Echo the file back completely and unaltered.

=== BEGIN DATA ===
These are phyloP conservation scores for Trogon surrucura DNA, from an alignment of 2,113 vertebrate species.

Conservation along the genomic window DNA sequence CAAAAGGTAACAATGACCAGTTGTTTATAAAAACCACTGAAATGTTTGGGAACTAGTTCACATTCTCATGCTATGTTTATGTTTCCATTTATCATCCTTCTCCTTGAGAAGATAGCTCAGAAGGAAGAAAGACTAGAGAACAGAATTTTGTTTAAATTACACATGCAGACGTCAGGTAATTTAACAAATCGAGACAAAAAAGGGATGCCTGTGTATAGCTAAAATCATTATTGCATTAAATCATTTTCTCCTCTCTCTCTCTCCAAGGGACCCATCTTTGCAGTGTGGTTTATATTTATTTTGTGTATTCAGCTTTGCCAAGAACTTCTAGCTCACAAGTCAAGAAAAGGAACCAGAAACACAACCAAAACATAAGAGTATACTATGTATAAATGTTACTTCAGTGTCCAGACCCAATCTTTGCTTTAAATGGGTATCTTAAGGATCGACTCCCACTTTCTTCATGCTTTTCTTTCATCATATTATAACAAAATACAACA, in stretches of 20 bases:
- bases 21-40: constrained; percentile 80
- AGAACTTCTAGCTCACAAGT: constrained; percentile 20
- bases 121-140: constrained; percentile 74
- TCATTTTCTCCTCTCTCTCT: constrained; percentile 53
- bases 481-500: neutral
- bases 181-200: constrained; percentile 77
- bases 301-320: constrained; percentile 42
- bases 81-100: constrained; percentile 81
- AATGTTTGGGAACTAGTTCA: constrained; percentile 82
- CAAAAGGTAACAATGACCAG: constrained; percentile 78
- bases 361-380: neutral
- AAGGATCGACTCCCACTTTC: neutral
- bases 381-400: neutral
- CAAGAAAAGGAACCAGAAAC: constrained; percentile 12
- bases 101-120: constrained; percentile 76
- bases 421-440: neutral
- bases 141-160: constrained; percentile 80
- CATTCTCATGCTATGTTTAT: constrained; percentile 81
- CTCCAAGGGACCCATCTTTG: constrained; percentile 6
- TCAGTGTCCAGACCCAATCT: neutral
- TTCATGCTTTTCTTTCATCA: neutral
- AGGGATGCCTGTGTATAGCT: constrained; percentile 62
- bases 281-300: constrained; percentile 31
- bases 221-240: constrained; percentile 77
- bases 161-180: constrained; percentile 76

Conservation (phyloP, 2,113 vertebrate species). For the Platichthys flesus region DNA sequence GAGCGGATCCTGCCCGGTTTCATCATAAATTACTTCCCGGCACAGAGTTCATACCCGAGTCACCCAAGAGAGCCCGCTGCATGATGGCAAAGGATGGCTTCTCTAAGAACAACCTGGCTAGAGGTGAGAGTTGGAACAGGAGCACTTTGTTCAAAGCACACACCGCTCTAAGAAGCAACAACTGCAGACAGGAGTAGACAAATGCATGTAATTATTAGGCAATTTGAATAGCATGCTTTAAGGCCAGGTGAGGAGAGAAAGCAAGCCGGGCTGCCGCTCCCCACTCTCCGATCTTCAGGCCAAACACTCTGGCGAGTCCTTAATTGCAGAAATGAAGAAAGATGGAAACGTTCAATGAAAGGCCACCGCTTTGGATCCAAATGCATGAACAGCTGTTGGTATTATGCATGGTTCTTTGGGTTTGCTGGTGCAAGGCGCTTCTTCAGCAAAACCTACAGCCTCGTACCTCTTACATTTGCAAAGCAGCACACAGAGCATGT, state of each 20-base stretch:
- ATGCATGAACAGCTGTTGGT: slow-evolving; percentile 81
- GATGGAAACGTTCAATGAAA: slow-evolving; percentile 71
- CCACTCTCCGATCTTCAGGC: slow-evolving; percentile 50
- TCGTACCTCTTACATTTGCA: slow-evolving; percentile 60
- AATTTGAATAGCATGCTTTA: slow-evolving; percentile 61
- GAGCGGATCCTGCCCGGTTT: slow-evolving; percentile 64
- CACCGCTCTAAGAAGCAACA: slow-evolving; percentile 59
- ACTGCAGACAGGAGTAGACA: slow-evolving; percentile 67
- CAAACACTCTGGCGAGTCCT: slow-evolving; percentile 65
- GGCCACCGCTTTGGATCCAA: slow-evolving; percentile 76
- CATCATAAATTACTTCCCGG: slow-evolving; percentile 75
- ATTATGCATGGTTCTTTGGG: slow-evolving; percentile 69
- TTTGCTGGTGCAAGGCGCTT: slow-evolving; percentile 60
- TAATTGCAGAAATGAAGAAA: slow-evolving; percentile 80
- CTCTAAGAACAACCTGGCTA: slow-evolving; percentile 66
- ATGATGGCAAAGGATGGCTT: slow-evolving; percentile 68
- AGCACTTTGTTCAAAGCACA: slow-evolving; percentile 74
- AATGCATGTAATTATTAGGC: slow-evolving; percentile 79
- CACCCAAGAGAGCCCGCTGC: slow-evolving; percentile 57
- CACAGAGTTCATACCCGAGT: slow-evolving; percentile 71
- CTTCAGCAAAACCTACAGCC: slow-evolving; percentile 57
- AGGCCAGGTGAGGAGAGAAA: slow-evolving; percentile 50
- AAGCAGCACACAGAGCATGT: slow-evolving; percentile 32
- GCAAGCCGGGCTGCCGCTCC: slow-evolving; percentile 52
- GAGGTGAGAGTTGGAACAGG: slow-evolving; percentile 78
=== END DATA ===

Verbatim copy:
These are phyloP conservation scores for Trogon surrucura DNA, from an alignment of 2,113 vertebrate species.

Conservation along the genomic window DNA sequence CAAAAGGTAACAATGACCAGTTGTTTATAAAAACCACTGAAATGTTTGGGAACTAGTTCACATTCTCATGCTATGTTTATGTTTCCATTTATCATCCTTCTCCTTGAGAAGATAGCTCAGAAGGAAGAAAGACTAGAGAACAGAATTTTGTTTAAATTACACATGCAGACGTCAGGTAATTTAACAAATCGAGACAAAAAAGGGATGCCTGTGTATAGCTAAAATCATTATTGCATTAAATCATTTTCTCCTCTCTCTCTCTCCAAGGGACCCATCTTTGCAGTGTGGTTTATATTTATTTTGTGTATTCAGCTTTGCCAAGAACTTCTAGCTCACAAGTCAAGAAAAGGAACCAGAAACACAACCAAAACATAAGAGTATACTATGTATAAATGTTACTTCAGTGTCCAGACCCAATCTTTGCTTTAAATGGGTATCTTAAGGATCGACTCCCACTTTCTTCATGCTTTTCTTTCATCATATTATAACAAAATACAACA, in stretches of 20 bases:
- bases 21-40: constrained; percentile 80
- AGAACTTCTAGCTCACAAGT: constrained; percentile 20
- bases 121-140: constrained; percentile 74
- TCATTTTCTCCTCTCTCTCT: constrained; percentile 53
- bases 481-500: neutral
- bases 181-200: constrained; percentile 77
- bases 301-320: constrained; percentile 42
- bases 81-100: constrained; percentile 81
- AATGTTTGGGAACTAGTTCA: constrained; percentile 82
- CAAAAGGTAACAATGACCAG: constrained; percentile 78
- bases 361-380: neutral
- AAGGATCGACTCCCACTTTC: neutral
- bases 381-400: neutral
- CAAGAAAAGGAACCAGAAAC: constrained; percentile 12
- bases 101-120: constrained; percentile 76
- bases 421-440: neutral
- bases 141-160: constrained; percentile 80
- CATTCTCATGCTATGTTTAT: constrained; percentile 81
- CTCCAAGGGACCCATCTTTG: constrained; percentile 6
- TCAGTGTCCAGACCCAATCT: neutral
- TTCATGCTTTTCTTTCATCA: neutral
- AGGGATGCCTGTGTATAGCT: constrained; percentile 62
- bases 281-300: constrained; percentile 31
- bases 221-240: constrained; percentile 77
- bases 161-180: constrained; percentile 76

Conservation (phyloP, 2,113 vertebrate species). For the Platichthys flesus region DNA sequence GAGCGGATCCTGCCCGGTTTCATCATAAATTACTTCCCGGCACAGAGTTCATACCCGAGTCACCCAAGAGAGCCCGCTGCATGATGGCAAAGGATGGCTTCTCTAAGAACAACCTGGCTAGAGGTGAGAGTTGGAACAGGAGCACTTTGTTCAAAGCACACACCGCTCTAAGAAGCAACAACTGCAGACAGGAGTAGACAAATGCATGTAATTATTAGGCAATTTGAATAGCATGCTTTAAGGCCAGGTGAGGAGAGAAAGCAAGCCGGGCTGCCGCTCCCCACTCTCCGATCTTCAGGCCAAACACTCTGGCGAGTCCTTAATTGCAGAAATGAAGAAAGATGGAAACGTTCAATGAAAGGCCACCGCTTTGGATCCAAATGCATGAACAGCTGTTGGTATTATGCATGGTTCTTTGGGTTTGCTGGTGCAAGGCGCTTCTTCAGCAAAACCTACAGCCTCGTACCTCTTACATTTGCAAAGCAGCACACAGAGCATGT, state of each 20-base stretch:
- ATGCATGAACAGCTGTTGGT: slow-evolving; percentile 81
- GATGGAAACGTTCAATGAAA: slow-evolving; percentile 71
- CCACTCTCCGATCTTCAGGC: slow-evolving; percentile 50
- TCGTACCTCTTACATTTGCA: slow-evolving; percentile 60
- AATTTGAATAGCATGCTTTA: slow-evolving; percentile 61
- GAGCGGATCCTGCCCGGTTT: slow-evolving; percentile 64
- CACCGCTCTAAGAAGCAACA: slow-evolving; percentile 59
- ACTGCAGACAGGAGTAGACA: slow-evolving; percentile 67
- CAAACACTCTGGCGAGTCCT: slow-evolving; percentile 65
- GGCCACCGCTTTGGATCCAA: slow-evolving; percentile 76
- CATCATAAATTACTTCCCGG: slow-evolving; percentile 75
- ATTATGCATGGTTCTTTGGG: slow-evolving; percentile 69
- TTTGCTGGTGCAAGGCGCTT: slow-evolving; percentile 60
- TAATTGCAGAAATGAAGAAA: slow-evolving; percentile 80
- CTCTAAGAACAACCTGGCTA: slow-evolving; percentile 66
- ATGATGGCAAAGGATGGCTT: slow-evolving; percentile 68
- AGCACTTTGTTCAAAGCACA: slow-evolving; percentile 74
- AATGCATGTAATTATTAGGC: slow-evolving; percentile 79
- CACCCAAGAGAGCCCGCTGC: slow-evolving; percentile 57
- CACAGAGTTCATACCCGAGT: slow-evolving; percentile 71
- CTTCAGCAAAACCTACAGCC: slow-evolving; percentile 57
- AGGCCAGGTGAGGAGAGAAA: slow-evolving; percentile 50
- AAGCAGCACACAGAGCATGT: slow-evolving; percentile 32
- GCAAGCCGGGCTGCCGCTCC: slow-evolving; percentile 52
- GAGGTGAGAGTTGGAACAGG: slow-evolving; percentile 78